Video Marketing Tip #2: How to Properly Upload Your Videos to Facebook

Video Marketing Tip #2: How to Properly Upload Your Videos to Facebook

There’s a difference between uploading your video directly to Facebook, and sharing a link to another site like Youtube. This process is known as  “uploading natively” and it is a good technique to get more views and shares for your content.

There’s a simple reason for this. Facebook competes with Youtube and sites like it, so there are built-in advantages that make posts uploaded natively perform better than posts that are linked to an outside source. Facebook designs their platform that way, and displays native videos more prominently in people’s feeds.

Here is a guide to help you upload a native video to Facebook:

Start with the Title

The title can be anything you want, but it’s a good idea to include the business name and a catchy phrase that describes the content. You need something descriptive enough that someone can find it if they try to search for it again later.

Tip: your videographer can and should tailor the specs of your video for Facebook’s standard dimensions. If the video is too wide or too tall the overall quality will be negatively affected.

Description Part 1: Give the Video Context

Think of the description as an expansion of your title. You can write one or two paragraphs, one describing your business or organization and one describing the video’s content. Remember that your Facebook video may be shared with folks who are unfamiliar with your work, so make sure that you introduce yourself thoroughly.

Description Part 2: How to Learn More

Always include an invitation to learn more and a method of getting in touch, whether that is a phone number, email, or encouragement to “Direct Message” your business’ profile on Facebook. Your description should give your viewers all the tools they need to follow up with you and take the next steps you want them to take; include links to your website, other social media channels, and any contact info they could need.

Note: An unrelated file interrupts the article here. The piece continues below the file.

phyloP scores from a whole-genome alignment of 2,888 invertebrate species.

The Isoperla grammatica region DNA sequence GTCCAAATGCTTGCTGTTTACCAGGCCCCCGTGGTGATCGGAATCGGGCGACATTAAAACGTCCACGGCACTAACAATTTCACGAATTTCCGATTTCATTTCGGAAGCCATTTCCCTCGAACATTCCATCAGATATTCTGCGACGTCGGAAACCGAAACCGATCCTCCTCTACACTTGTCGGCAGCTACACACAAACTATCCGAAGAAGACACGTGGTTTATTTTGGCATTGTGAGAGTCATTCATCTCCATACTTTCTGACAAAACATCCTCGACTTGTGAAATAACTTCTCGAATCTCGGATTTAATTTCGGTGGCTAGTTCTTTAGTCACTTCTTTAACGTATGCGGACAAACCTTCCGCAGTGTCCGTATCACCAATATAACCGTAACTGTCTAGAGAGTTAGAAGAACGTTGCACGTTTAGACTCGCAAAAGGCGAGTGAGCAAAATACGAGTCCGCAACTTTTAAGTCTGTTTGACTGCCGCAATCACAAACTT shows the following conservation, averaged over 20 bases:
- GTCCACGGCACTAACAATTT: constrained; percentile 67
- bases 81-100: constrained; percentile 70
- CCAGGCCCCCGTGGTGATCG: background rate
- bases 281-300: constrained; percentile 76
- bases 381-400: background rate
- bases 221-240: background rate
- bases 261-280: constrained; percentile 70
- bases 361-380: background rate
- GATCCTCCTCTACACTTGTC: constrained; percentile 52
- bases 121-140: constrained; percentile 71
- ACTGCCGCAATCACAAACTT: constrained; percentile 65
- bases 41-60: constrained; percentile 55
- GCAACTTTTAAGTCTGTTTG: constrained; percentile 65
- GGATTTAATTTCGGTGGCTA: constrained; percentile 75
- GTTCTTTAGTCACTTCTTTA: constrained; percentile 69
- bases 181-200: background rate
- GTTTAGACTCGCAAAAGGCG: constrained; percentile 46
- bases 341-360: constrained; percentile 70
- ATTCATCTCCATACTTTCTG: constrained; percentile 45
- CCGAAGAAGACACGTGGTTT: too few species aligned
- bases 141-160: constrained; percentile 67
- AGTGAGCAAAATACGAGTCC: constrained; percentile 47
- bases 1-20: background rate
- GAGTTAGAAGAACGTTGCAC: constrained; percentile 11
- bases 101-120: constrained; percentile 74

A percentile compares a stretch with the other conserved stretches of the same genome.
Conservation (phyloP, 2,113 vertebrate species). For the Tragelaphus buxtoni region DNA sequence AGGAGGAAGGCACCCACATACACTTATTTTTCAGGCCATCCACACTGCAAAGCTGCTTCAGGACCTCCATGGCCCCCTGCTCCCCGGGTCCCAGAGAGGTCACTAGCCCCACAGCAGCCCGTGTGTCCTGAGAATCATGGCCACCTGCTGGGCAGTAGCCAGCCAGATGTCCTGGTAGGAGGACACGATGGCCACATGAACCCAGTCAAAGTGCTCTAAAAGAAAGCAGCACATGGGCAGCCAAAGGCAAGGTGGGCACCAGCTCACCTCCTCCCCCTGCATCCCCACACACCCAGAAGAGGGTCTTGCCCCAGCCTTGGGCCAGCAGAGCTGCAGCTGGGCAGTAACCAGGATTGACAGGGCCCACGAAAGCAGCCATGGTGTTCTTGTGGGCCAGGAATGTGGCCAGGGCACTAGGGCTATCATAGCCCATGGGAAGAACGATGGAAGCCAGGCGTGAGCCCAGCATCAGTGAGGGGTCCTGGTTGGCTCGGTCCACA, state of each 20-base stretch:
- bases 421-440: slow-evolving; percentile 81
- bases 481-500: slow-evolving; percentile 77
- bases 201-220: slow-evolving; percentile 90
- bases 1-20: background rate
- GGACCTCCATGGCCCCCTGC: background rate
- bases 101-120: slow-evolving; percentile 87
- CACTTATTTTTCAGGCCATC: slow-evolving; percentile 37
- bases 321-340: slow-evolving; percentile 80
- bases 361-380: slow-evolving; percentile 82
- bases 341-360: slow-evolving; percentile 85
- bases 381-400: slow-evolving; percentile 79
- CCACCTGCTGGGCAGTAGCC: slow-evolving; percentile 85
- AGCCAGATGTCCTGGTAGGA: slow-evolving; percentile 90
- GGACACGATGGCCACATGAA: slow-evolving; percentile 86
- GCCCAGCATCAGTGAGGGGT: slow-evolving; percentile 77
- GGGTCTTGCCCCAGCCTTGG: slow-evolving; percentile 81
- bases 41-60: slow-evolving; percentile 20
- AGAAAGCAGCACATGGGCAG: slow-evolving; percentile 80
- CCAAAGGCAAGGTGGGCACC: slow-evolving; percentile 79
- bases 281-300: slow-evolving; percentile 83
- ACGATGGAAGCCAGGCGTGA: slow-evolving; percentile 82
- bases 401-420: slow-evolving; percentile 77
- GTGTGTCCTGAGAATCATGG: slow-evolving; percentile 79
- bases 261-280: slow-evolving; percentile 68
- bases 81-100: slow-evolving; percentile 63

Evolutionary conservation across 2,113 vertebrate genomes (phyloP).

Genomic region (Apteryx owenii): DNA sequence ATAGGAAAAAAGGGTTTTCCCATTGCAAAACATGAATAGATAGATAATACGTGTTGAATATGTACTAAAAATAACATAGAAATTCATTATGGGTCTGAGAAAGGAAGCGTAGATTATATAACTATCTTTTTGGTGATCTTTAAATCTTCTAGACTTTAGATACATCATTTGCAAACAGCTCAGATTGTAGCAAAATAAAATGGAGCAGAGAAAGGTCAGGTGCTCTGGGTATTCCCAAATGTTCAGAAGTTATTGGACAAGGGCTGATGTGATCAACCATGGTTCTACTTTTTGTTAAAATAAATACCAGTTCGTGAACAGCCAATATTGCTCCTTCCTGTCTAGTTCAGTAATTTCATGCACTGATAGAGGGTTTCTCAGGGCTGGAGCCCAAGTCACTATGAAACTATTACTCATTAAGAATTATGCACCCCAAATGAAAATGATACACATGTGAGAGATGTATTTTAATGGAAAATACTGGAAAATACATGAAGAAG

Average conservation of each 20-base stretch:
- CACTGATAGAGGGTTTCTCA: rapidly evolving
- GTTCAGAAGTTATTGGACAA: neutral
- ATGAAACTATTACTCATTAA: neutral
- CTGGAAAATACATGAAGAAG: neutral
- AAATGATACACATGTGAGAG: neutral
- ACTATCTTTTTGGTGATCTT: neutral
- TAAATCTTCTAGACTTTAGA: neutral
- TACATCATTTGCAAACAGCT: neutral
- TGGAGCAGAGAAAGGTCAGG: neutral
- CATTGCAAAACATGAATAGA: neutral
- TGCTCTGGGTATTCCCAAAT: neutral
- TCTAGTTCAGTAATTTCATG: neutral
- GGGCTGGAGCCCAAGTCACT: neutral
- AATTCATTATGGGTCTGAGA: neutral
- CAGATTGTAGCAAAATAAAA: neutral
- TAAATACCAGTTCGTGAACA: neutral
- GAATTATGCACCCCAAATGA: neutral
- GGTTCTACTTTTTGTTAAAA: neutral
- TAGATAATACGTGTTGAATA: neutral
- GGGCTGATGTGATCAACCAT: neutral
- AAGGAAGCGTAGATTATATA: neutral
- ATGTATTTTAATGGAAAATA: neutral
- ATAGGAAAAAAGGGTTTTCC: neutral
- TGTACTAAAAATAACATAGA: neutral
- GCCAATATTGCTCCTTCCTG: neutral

Adding Tags

Tags are very similar to hashtags. A good practice is to choose the most general hashtags and reuse them as tags. Facebook uses tags to suggest content to users who have been using the tags in their own posts, so they can be effective in getting maximum exposure for your video.

Picking Out the Perfect Thumbnail

The thumbnail is the first image someone sees before they play on your video, which can be a still image taken from the video itself or a stand-alone image that you create and upload. Be sure not to leave it as the default, which may be a still of someone in mid-speech or another awkward looking image.

Subtitles and Captions

Subtitles allow your audience to understand the video without listening to the audio. However, the closed captions that Facebook creates are inconsistent and could end up confusing your audience, leading them to move on to other content. For that reason, I recommend using an online tool like Rev to make closed captions. Captions are an important accessibility feature for hearing impaired viewers. Captions are also important for viewers who can’t turn on the audio, such as mobile users on a train, for example.  

You’re Not Done Yet: Keep Your Post Relevant.

Once your video has been uploaded to Facebook, you will have ongoing opportunities to keep the video relevant. Reply to comments, answer questions, ask questions, and thank people for their support. This practice has two distinct advantages: each comment, by you and your audience, sends Facebook a cue to boost the video in people’s feeds and draws in more viewers. You also gain a lot of social capital and public trust by building a rapport with your audience and taking the opportunity to connect with people in your network.

Get in touch to share your questions and thoughts on Facebook video uploading, I’d love to answer them and talk about what video can do for your business.

Video Marketing Tip 1: Website